Science

Study suggests seabirds' black wings allow them to fly longer

Study suggests seabirds' black...
Solar heating of the black wings of birds such as the albatross may improve their lift-to-drag ratio
Solar heating of the black wings of birds such as the albatross may improve their lift-to-drag ratio
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Solar heating of the black wings of birds such as the albatross may improve their lift-to-drag ratio
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Solar heating of the black wings of birds such as the albatross may improve their lift-to-drag ratio

If you were a bird, chances are that you'd want to minimize the number of times you had to land and rest on the potentially treacherous ocean. A new study now suggests that multiple seabird species have thus evolved dark-colored wings, in order to stay aloft longer.

The study was conducted by scientists from Belgium's Ghent University, the Von Karman Institute for Fluid Dynamics, the Katholieke Universiteit Leuven, the Royal Belgian Institute for Natural Sciences, and Illinois-based Northwestern University.

Multiple types of black-winged seabirds were placed in a wind tunnel at the Von Karmen Institute, where their black wing feathers were warmed via radiative heating – this is the same manner in which they would naturally be warmed by the sun. It was found that the warmer those feathers, the better the birds' flight efficiency. More specifically, their ability to glide without a substantial loss of altitude improved by up to 20 percent.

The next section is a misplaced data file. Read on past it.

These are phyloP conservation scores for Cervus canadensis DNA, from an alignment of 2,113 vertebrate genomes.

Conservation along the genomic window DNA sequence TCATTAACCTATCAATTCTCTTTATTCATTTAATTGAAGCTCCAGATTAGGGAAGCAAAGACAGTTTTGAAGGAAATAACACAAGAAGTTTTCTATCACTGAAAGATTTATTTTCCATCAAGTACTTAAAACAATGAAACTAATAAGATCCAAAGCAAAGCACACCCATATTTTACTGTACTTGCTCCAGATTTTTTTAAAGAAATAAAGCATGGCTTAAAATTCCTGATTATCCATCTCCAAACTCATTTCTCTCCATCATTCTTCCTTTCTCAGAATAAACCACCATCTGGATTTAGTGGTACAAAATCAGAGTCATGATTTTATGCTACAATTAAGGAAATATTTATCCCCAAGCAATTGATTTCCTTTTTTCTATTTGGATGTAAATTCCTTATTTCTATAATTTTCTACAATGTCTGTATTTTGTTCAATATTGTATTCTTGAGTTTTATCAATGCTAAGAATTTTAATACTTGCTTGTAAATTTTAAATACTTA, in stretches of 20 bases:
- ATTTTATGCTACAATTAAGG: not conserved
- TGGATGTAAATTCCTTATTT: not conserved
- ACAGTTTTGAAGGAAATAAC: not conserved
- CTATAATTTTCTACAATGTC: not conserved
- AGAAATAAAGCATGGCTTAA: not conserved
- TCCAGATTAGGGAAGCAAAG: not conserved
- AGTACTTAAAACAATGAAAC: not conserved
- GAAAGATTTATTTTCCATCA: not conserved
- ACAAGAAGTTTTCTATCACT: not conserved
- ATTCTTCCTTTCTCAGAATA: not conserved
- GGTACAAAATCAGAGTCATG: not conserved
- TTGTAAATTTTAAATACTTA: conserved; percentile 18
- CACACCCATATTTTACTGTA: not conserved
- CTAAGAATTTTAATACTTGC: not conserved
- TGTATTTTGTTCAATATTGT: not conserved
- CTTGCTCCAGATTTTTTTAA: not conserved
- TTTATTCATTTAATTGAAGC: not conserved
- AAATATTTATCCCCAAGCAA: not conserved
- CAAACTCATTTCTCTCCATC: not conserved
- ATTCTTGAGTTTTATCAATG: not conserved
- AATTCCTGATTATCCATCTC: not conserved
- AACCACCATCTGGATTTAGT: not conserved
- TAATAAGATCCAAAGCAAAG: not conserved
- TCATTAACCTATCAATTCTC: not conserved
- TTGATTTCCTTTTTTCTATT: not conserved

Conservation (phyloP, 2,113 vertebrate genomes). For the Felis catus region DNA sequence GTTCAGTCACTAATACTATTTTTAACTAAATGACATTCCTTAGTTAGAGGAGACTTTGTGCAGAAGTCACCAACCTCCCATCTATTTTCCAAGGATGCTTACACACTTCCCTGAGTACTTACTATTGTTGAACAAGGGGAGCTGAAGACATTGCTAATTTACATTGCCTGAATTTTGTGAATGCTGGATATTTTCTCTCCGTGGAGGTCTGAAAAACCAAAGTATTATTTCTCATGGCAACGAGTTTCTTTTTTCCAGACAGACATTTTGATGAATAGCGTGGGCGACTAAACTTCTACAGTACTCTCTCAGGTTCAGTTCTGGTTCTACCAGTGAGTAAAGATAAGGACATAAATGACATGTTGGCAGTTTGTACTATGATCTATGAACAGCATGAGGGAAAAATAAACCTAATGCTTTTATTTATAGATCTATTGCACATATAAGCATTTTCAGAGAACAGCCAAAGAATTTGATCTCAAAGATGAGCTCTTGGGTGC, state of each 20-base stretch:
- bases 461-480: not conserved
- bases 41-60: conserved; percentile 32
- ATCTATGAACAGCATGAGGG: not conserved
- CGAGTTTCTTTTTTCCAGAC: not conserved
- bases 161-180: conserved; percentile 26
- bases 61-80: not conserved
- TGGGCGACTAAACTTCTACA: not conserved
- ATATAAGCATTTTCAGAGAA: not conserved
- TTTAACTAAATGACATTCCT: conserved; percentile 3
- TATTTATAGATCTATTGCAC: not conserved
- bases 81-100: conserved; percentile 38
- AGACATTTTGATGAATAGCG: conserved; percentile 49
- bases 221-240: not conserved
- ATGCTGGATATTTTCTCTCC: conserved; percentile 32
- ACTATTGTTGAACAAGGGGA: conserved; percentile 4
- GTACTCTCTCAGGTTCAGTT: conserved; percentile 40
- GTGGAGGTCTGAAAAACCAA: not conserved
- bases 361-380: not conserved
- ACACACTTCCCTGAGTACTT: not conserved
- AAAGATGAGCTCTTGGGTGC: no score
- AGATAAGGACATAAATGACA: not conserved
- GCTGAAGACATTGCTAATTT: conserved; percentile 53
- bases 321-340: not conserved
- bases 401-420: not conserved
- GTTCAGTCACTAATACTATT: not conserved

This finding supports previous research, which showed that the heating of an airfoil boosts its lift-to-drag ratio. Putting it simply, the higher that ratio, the more efficient an aircraft – or bird – is at flying.

The scientists went on to determine that over time, the increasing amounts of melanin (dark pigment) in seabirds' wings "followed an evolutionary trajectory" similar to that of other traits associated with improved flight efficiency.

And yes, it's possible that we could eventually be seeing an increasing number of black-winged airplanes. "These findings may also serve as a guide for bioinspired innovations in aerospace and aviation, especially in low-speed regimes," the researchers stated.

A paper on the study was recently published in the Journal of the Royal Society.

Source: Ghent University via AlphaGalileo

5 comments
5 comments
Worzel
I'm wondering if adding an infrared heater to heat fan blades would pay for itself with increased efficiency of the fans (black) blades.
Catweazle
In aviation, instead of dumping waste exhaust heat, use it to warm the upper surfaces of the wing?
Hugol
Wow, really interesting. Could this be attributed to changes in air viscosity that affect friction between air and the feathers? or changes in fathers that affect how air flows around / through them? (mostly rethorical question)
Nelson Hyde Chick
Catweazle That has been tried by the Boeing YC-14: https://en.wikipedia.org/wiki/Boeing_YC-14
rarcher2
So when SR-71 was trundling along at Mach whatever did it's wings have enormous lift and almost zero drag?